Lent is coming. With Lent comes me thinking about suffering, fasting, and penance. I think about how I can practice suffering in the right to glorify God. But, I also think about how I can join myself to the sufferings of Christ. This is why during Lent, I find the suffering saints bring me closer to Christ and help me understand His sacrifice as I prepare for the Feast of Easter.
The Suffering Saints were Real People
The fact that so many saints suffered so deeply brings me great comfort. Sometimes I get into a rut thinking that all of the saints had it easy. Maybe they didn’t have the distractions we have. It seems they had a stronger Church with more vocations, and they grew up in a way more religious culture.
However, I pull myself out of this”nostalgia” and remember that so many of the saints didn’t have it easy. They didn’t have the scriptures or other incredible Catholic reading close by. Medical advances were slow and so many had terrible diseases and constant pain. Many were dealing with so much family pressure, financial hardships, and Church corruption. They definitely didn’t have it easy.
One of the greatest things about the suffering saints was that so many of them embraced their suffering. They rightly believed that it would bring them closer to Jesus and it would bring about the salvation of souls. I had a priest at a parish a few years ago remind us to ask those who are sick or suffering to pray for us because their prayers are POWERFUL. When we suffer, we make the choice to depend on the Lord and submit our sufferings to Him and His will, or become bitter and resentful. It is so hard to do the former.
Widow, Single Mother, and Suffering Saint
But, look at saints like St. Elizabeth Ann Seton. Mother Seton is one of my all time favorite saints. I look at the suffering she went through and it encourages me to keep running the race. St. Elizabeth lost her husband and was left as a widow and single mother of 5 children, then converted to Catholicism and lost most of her friends. She then founded a school and order of religious sisters in rural Emmitsburg, where times were tough and money was tight. Later, she lost a close relative and 2 of her daughters to tuberculosis, which she also eventually succumbed to. Yet, this amazing woman grew in holiness, offered free, Catholic education to young woman, and grew a religious order that began to span the country. Her perseverance, her fortitude, and her sufferings brought people to Jesus and because of her sanctity and canonization, she has continued to inspire and bring so many to Christ, as well as intercede for us.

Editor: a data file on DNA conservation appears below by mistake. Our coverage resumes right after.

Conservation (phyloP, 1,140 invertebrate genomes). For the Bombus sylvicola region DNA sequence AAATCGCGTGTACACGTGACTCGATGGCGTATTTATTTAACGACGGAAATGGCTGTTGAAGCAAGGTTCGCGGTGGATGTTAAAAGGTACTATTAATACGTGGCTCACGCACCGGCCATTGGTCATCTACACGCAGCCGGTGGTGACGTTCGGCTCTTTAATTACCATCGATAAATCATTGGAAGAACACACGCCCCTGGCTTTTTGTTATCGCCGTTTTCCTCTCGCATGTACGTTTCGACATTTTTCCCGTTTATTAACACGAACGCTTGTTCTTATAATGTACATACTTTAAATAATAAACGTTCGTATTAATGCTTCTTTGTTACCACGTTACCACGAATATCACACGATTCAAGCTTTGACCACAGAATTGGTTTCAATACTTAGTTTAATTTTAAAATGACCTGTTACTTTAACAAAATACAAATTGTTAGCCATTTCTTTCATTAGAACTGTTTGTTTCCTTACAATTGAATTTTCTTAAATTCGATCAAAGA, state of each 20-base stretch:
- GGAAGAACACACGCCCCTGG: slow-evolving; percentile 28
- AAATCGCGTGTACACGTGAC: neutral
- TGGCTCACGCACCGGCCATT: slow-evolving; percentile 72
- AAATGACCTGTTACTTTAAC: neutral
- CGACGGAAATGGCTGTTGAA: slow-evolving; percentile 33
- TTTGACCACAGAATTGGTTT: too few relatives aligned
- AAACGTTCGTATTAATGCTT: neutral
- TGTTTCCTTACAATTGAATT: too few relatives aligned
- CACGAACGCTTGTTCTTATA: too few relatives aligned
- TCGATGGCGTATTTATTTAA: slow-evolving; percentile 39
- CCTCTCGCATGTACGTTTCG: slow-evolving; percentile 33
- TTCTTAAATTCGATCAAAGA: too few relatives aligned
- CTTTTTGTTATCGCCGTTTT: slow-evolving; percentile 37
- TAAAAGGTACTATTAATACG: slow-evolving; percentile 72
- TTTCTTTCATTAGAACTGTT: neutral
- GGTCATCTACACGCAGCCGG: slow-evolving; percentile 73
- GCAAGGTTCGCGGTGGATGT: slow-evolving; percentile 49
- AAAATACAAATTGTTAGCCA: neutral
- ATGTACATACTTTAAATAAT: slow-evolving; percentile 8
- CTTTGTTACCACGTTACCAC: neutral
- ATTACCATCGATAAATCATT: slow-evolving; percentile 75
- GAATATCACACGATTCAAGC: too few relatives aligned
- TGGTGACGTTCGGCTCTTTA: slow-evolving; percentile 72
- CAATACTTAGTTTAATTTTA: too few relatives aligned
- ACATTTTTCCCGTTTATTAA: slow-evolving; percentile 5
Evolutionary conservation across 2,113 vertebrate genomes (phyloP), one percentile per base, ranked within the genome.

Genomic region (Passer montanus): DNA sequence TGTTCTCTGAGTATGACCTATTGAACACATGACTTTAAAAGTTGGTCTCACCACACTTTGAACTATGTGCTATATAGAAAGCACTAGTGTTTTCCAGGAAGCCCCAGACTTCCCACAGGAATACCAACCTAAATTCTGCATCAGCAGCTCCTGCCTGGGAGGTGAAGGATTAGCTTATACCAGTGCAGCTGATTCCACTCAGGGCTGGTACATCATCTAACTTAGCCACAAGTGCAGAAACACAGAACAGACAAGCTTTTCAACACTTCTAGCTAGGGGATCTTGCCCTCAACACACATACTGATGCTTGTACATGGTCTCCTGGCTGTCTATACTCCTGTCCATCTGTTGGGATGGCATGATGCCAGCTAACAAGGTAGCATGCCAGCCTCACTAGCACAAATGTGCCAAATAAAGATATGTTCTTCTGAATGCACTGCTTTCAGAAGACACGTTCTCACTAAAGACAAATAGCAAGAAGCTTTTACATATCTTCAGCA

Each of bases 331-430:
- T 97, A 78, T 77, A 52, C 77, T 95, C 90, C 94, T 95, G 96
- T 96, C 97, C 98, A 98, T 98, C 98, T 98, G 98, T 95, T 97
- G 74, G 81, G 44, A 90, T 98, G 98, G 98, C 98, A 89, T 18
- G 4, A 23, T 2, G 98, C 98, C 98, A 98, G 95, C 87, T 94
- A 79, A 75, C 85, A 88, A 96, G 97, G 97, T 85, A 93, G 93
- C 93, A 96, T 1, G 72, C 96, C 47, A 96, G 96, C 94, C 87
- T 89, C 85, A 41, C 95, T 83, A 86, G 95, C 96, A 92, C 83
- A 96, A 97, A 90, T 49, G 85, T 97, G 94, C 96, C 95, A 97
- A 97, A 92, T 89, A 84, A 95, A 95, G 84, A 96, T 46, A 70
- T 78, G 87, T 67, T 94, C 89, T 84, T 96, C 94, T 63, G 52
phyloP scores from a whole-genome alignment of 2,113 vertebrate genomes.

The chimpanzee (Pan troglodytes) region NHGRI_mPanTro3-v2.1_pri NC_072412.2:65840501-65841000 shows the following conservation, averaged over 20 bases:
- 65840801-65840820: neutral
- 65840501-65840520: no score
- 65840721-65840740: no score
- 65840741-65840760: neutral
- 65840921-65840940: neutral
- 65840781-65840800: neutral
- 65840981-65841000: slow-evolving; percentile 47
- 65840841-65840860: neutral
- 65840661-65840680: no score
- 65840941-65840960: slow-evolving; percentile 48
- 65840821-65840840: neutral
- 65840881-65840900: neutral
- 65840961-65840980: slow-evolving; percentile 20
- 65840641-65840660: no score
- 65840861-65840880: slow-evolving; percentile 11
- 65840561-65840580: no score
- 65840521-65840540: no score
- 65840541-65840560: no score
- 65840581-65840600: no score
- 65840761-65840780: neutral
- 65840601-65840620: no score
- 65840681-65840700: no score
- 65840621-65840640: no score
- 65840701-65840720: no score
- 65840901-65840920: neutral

The Little Flower & the Girl of Lourdes
Of course so many of us have been inspired by the suffering St. Therese. Of the suffering saints, she is one of the most renowned and incredible. She had a sensitive spirit to begin with, but suffered from poor health and the effects of tuberculosis that eventually took her life at age 24. She also had poor mental health for a lot of her religious life and felt somewhat tormented by other sisters in her Carmelite monastery. Like St. Bernadette, who also suffered from poor health and circumstances, both of these incredible women gave the faithful great examples of devotion to Our Lady, abandoned faith in the truth of the Gospel, and exemplary religious life. Now look at the impact the water and apparitions of Lourdes, Therese’s autobiography, Story of a Soul, and the “little way” of Therese have had on the world and the Church.
The Suffering Men
Lest we think only female saints suffered, we take a look at suffering saints like St. Augustine, who struggled with his own sins, temptations, his past, and mental health issues for most of his life. Or we find comfort in the suffering of St. Patrick, who was sold into slavery, pursued a dangerous ministry in pagan Ireland, and yet managed to help convert the entire island to the faith. We can look to St. Martin de Porres, biracial man of 1500s Peru who was forbidden to join a religious order, but continued to serve and do the lowest and most menial jobs to be a part od the Dominican order.
Suffering & Sanctity
So many of the saints suffered unbelievable persecution, torture, exile, disease, and loneliness. In recent years, many have discussed the depression St. Teresa of Calcutta faced, and others have remarked the persecution St. John of the Cross faced from his own religious order. The Church has raised up these many men and women as examples and intercessors for the faithful, and by reading their stories, taking cues from their humble sufferings, and aligning our sufferings and joys with Christ, we too can share in God’s glory and holiness.
Christ’s Ultimate Suffering
This Lent, as we make our Lenten promises and practice asceticism, we should remember these examples and recall that our faith in Christ is what makes all the suffering worth it. Christ suffered most and more than any – to the point of death. But, His suffering brought about our salvation and redemption. If we look to Christ on the cross, we see the suffering servant who submitted Himself and His sufferings to the will of the Father. This is what we must imitate these next 40 days.
"If any want to become my followers, let them deny themselves and take up their cross and follow me."